Native Americans Boldly Announce They Are ‘Untamed and Unapologetic’

During his commencement address at the Naval Academy, Trump gave nod to white supremacy when he said that “our ancestors tamed a continent,” adding that “we are not going to apologize for America.”

Sarah Sunshine Manning, a citizen of the Shoshone-Paiute Tribes of the Duck Valley Indian Reservation in Idaho and Nevada, wrote an indigenous response.

This knowledge seems rudimentary, and yet it’s not: The same ships that transported the “American dream” from 15th century Europe likewise delivered a nightmare to indigenous lands now known as America—a nightmare that would persist for centuries for millions of indigenous people, African slaves and their many descendants. But it was far beyond a nightmare. It all was callously and painfully real…

Trump’s remarks, true to white supremacy and American colonial form, hark back to the very first classifications of indigenous peoples as untamed savages. The humanity of indigenous peoples and our right to life was once again denied by Trump’s words, anti-Indianness recharged, by the man tasked to lead a nation that he and many others continue to arrogantly dub “the greatest,” admiring their own reflection in the mirror while selectively narrowing their gaze to exclude their brutal, white supremacist past and present.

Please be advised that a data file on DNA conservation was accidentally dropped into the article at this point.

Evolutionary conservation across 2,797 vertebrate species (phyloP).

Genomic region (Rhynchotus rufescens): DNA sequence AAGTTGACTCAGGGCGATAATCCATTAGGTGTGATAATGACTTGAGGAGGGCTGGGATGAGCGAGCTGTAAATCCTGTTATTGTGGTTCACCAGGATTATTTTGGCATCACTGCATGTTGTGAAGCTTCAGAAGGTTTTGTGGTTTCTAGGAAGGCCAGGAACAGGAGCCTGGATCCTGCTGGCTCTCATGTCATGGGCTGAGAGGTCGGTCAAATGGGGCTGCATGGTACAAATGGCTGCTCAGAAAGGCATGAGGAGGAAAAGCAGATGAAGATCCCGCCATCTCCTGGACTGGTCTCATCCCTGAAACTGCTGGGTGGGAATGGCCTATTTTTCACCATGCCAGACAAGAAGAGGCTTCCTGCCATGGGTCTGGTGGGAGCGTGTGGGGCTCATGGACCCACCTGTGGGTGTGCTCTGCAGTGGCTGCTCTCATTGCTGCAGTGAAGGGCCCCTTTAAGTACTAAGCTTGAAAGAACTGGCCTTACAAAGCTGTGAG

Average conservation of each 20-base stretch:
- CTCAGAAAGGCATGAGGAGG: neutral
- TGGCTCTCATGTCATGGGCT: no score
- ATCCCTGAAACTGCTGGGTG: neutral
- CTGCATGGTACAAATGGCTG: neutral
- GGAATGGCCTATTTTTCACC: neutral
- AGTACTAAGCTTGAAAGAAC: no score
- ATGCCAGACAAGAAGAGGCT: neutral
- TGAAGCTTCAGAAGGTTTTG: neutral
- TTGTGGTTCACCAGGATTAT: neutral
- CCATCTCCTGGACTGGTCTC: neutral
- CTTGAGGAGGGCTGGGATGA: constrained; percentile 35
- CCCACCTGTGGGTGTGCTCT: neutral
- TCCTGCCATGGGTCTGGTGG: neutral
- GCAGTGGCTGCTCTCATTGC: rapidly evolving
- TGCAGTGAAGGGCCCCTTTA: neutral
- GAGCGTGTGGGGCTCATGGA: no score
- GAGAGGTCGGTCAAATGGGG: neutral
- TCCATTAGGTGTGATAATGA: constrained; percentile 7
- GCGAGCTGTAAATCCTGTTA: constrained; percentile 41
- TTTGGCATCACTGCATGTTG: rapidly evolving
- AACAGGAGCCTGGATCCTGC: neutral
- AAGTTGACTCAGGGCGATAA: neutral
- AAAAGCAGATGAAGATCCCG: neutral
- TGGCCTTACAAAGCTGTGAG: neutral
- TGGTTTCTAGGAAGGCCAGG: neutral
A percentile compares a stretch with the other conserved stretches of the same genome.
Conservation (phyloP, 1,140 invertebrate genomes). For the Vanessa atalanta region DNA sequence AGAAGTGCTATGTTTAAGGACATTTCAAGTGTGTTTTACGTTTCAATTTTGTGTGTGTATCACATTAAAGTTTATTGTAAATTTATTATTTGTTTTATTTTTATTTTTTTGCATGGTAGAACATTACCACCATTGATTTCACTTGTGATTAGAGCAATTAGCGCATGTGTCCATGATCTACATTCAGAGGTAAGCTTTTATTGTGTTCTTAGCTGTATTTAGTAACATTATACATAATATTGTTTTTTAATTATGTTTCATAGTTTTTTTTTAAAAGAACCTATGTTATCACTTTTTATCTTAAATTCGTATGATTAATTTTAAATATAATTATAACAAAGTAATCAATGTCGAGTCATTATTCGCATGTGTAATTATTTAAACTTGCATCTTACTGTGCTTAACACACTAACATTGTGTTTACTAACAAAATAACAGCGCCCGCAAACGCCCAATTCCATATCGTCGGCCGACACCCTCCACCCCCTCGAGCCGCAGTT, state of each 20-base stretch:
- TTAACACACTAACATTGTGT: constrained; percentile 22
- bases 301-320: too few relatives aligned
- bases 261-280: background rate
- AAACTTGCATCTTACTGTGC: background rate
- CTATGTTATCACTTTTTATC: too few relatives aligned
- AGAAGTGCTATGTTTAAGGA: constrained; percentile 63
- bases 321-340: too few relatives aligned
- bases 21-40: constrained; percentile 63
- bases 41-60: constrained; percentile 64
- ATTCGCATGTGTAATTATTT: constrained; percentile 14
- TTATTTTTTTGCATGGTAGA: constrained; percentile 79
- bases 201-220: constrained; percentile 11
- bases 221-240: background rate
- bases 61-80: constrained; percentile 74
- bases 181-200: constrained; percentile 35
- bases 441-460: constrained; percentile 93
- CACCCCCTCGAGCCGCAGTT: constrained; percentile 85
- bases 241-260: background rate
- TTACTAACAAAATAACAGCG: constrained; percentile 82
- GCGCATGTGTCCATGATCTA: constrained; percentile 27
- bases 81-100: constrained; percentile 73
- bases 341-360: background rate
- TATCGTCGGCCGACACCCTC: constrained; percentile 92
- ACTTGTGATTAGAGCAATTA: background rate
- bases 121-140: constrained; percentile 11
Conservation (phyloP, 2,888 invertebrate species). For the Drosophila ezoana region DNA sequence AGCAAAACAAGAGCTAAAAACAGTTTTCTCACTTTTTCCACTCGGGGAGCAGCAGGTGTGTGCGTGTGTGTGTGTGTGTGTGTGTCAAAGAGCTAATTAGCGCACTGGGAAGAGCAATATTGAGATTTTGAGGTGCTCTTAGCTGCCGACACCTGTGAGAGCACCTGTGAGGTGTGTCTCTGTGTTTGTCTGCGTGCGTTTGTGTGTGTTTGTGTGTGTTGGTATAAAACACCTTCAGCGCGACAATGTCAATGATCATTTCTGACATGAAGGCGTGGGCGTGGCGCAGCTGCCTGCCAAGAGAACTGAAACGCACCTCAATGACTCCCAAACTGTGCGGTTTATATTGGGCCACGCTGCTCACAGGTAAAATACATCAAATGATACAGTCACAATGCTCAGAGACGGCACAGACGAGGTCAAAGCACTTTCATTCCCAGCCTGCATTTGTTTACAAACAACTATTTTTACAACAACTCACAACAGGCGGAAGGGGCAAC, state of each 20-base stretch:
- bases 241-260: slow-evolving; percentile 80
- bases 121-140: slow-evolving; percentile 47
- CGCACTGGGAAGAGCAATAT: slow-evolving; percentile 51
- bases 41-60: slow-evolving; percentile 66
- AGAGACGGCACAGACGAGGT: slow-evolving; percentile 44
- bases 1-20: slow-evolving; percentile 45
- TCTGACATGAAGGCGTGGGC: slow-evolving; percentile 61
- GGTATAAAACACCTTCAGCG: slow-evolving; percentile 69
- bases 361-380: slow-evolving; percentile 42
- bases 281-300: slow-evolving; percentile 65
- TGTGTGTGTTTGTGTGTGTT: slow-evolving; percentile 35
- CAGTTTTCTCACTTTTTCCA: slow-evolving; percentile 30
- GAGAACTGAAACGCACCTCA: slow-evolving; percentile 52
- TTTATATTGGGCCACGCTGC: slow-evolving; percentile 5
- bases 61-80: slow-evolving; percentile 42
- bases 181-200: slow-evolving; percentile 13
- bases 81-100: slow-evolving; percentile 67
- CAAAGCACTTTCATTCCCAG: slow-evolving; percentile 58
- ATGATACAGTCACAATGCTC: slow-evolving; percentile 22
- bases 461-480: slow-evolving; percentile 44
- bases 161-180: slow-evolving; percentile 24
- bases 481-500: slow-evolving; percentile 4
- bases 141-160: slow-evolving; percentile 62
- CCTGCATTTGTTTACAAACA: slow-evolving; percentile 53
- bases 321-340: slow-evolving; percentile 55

It was from Manning that I learned about #UntamedandUnapologetic on Twitter. I encourage you to go take a look and be inspired.

Peggy Flanagan happens to be running for lieutenant governor of my home state, Minnesota. She mentions the astounding fact that 64 indigenous women are running for office in 2018. Mark Trahant writes about how candidates are boldly embracing their identity and changing the image of Native people. For example, Tatewin Means (daughter of Russell Means) is running the be the attorney general of South Dakota. Take a look at her television ad, which has been produced in both English and Lakota.

When I watched this ad for Sharice Davids, who is running for Congress in Kansas, I thought about how Stacey Abrams leads with running as a black woman by saying things like: “My being a black woman is not a deficit…It is a strength. Because I could not be where I am had I not overcome so many other barriers. Which means you know I’m relentless, you know I’m persistent, and you know I’m smart.”

Many of these candidates are running an uphill battle against very steep odds. But it sure feels like something new is happening in this era when the fault lines are clear: people of color are standing up proudly in the midst of a backlash of white supremacy. I applaud the #UntamedandUnapologetic for their strength and courage.

Nancy LeTourneau

Nancy LeTourneau is a contributing writer for the Washington Monthly.